|Place of production||Deir el-Medina (?), Egypt|
|Medium, technique||Limestone, paint|
27 x 18 x 5.4 cm
|On view||Museum of Fine Arts, Basement Floor, Ancient Egypt, Daily life|
The surface of this stela is slightly damaged, however, traces of yellow and red ochre paint is still visible. In the upper left corner, Renenutet, a snake goddess of the harvest and victuals is depicted wearing the double feather crown. She is also identified with the ureus-snake providing protection against enemies; her cult was particularly popular during the New Kingdom. On the right side of the register, a man is offering water and fowl to the goddess whom the vertical hieroglyphic inscription refers to as “Nekhbet-Renenutet”. Nekhbet, the protector goddess of Upper Egypt, was usually represented as a vulture or cobra. Similarly to Renenutet, she was responsible for sustenance and provided protection against enemies. In the lower register, there are three figures; from left to right, the wife and the sons of the man presenting offerings to the goddess above. A large, closed jar stands in front of them in which the family may have kept a living cobra thus Renenutet was worshipped not only in a temple cult but a house cult as well. The stela probably originates from Deir el-Medina, the purpose-built settlement of the craftsmen who prepared the royal tombs in the Valley of the Kings during the New Kingdom.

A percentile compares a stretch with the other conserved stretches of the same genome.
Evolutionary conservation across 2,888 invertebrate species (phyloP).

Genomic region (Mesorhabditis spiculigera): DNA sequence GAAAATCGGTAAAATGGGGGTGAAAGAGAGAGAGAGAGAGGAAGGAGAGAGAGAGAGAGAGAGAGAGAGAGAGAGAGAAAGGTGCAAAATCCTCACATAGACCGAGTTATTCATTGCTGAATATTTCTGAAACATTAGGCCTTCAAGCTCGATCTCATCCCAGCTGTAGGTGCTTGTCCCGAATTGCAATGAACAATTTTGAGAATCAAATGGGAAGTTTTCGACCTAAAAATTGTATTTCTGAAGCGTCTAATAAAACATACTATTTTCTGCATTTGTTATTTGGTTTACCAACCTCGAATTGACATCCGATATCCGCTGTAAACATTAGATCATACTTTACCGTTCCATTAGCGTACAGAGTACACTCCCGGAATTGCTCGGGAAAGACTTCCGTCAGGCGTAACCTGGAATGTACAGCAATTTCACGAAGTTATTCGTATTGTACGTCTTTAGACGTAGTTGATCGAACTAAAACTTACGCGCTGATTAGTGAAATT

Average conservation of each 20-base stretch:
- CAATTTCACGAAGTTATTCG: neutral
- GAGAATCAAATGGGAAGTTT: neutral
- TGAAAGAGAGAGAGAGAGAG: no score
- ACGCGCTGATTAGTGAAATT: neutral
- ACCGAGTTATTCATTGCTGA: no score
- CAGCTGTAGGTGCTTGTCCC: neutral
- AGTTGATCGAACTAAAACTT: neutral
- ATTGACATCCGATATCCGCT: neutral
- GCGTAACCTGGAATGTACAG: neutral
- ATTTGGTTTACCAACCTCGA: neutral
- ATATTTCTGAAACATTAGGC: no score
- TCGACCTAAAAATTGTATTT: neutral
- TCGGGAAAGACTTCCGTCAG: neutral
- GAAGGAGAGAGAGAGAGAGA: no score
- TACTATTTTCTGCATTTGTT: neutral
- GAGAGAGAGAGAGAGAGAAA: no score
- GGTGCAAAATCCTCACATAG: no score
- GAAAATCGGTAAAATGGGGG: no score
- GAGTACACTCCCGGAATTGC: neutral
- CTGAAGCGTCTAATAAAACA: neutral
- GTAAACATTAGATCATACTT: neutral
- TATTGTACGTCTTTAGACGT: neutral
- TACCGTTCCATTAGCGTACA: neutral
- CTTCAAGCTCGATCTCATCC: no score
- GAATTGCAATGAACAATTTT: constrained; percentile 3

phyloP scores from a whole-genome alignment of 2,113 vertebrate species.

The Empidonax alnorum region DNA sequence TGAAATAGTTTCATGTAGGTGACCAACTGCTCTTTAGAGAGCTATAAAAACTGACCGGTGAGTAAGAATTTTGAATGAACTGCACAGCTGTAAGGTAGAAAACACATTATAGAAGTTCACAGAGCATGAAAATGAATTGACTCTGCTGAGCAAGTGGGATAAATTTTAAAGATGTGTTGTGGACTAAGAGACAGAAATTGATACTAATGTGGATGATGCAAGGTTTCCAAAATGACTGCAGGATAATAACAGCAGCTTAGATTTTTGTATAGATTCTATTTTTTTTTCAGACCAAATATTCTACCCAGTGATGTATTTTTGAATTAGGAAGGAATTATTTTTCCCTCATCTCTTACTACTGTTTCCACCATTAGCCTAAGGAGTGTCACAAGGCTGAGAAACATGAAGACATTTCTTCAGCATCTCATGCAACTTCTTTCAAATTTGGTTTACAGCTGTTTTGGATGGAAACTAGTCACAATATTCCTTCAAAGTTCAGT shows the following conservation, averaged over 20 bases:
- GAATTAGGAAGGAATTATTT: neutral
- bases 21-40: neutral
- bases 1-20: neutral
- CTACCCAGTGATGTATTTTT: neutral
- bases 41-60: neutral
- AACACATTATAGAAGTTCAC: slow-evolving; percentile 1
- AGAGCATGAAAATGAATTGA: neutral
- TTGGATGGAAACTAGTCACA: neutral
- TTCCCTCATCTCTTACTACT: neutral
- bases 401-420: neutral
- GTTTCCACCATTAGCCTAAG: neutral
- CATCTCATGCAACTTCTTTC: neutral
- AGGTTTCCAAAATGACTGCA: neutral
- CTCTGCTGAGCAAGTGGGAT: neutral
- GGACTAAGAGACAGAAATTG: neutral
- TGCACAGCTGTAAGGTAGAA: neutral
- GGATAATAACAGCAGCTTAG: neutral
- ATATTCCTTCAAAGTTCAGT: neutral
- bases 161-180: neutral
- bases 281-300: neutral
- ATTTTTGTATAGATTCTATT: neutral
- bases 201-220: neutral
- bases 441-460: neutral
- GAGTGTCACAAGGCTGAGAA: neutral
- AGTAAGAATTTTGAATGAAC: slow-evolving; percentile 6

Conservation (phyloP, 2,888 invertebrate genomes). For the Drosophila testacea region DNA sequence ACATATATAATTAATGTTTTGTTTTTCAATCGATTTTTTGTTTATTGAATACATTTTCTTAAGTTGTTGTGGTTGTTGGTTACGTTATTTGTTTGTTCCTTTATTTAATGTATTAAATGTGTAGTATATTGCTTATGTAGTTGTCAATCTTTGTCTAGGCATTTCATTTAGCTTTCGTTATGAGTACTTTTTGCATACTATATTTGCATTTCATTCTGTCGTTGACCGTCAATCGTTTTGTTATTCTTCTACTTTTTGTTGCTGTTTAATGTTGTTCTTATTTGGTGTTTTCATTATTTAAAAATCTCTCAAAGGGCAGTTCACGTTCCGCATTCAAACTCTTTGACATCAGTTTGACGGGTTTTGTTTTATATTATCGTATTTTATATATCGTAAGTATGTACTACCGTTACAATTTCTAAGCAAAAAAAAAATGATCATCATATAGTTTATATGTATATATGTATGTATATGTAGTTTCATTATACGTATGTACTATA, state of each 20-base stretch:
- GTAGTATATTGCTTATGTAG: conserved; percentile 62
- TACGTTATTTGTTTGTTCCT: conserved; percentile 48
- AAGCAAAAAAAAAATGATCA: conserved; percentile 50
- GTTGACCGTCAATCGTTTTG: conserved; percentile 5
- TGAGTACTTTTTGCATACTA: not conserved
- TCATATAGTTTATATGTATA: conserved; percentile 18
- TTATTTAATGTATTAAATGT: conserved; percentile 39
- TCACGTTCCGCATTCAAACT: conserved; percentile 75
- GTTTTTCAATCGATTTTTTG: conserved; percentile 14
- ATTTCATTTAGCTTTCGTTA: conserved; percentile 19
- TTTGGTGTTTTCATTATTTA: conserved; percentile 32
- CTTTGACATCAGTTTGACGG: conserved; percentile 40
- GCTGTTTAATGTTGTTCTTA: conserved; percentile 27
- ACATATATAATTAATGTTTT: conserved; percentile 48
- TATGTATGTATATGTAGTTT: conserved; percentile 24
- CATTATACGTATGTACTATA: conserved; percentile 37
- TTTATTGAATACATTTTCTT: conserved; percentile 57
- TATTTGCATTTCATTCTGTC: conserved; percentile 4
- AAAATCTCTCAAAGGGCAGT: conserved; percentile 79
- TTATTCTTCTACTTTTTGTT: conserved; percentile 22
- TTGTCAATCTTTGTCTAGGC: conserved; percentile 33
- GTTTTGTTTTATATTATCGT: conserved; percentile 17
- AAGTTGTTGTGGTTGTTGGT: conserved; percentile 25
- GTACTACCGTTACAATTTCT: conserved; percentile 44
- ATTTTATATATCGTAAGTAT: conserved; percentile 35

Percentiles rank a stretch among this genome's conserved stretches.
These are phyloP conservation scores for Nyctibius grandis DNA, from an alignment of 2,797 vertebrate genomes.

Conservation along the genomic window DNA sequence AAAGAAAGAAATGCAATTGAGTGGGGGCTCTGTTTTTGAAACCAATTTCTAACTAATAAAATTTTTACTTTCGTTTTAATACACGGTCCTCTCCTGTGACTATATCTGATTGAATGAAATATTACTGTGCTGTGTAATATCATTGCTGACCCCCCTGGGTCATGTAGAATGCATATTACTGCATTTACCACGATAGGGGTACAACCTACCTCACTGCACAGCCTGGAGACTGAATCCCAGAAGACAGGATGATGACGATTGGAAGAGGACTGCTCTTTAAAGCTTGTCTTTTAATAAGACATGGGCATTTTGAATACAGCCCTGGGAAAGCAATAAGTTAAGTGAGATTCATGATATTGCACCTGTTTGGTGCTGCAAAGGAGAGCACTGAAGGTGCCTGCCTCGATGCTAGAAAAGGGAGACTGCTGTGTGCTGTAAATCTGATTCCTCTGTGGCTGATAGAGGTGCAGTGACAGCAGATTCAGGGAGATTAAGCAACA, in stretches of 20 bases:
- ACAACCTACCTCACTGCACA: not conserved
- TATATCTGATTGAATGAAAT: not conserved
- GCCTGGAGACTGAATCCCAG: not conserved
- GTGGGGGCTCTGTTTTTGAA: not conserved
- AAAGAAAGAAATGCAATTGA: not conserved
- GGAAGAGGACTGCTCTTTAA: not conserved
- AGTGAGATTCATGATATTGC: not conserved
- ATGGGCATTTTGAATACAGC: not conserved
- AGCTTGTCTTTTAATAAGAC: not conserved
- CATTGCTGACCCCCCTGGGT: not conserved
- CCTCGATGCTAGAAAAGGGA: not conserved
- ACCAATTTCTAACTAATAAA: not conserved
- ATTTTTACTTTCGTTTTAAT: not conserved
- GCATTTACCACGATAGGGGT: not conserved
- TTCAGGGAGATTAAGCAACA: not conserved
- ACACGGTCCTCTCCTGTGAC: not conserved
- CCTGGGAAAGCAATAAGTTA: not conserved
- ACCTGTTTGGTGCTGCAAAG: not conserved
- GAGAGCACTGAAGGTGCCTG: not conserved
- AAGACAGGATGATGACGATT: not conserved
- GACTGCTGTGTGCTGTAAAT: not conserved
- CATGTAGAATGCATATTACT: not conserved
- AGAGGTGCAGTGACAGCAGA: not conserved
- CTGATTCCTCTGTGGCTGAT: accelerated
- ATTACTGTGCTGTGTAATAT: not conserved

This record is subject to revision due to ongoing research.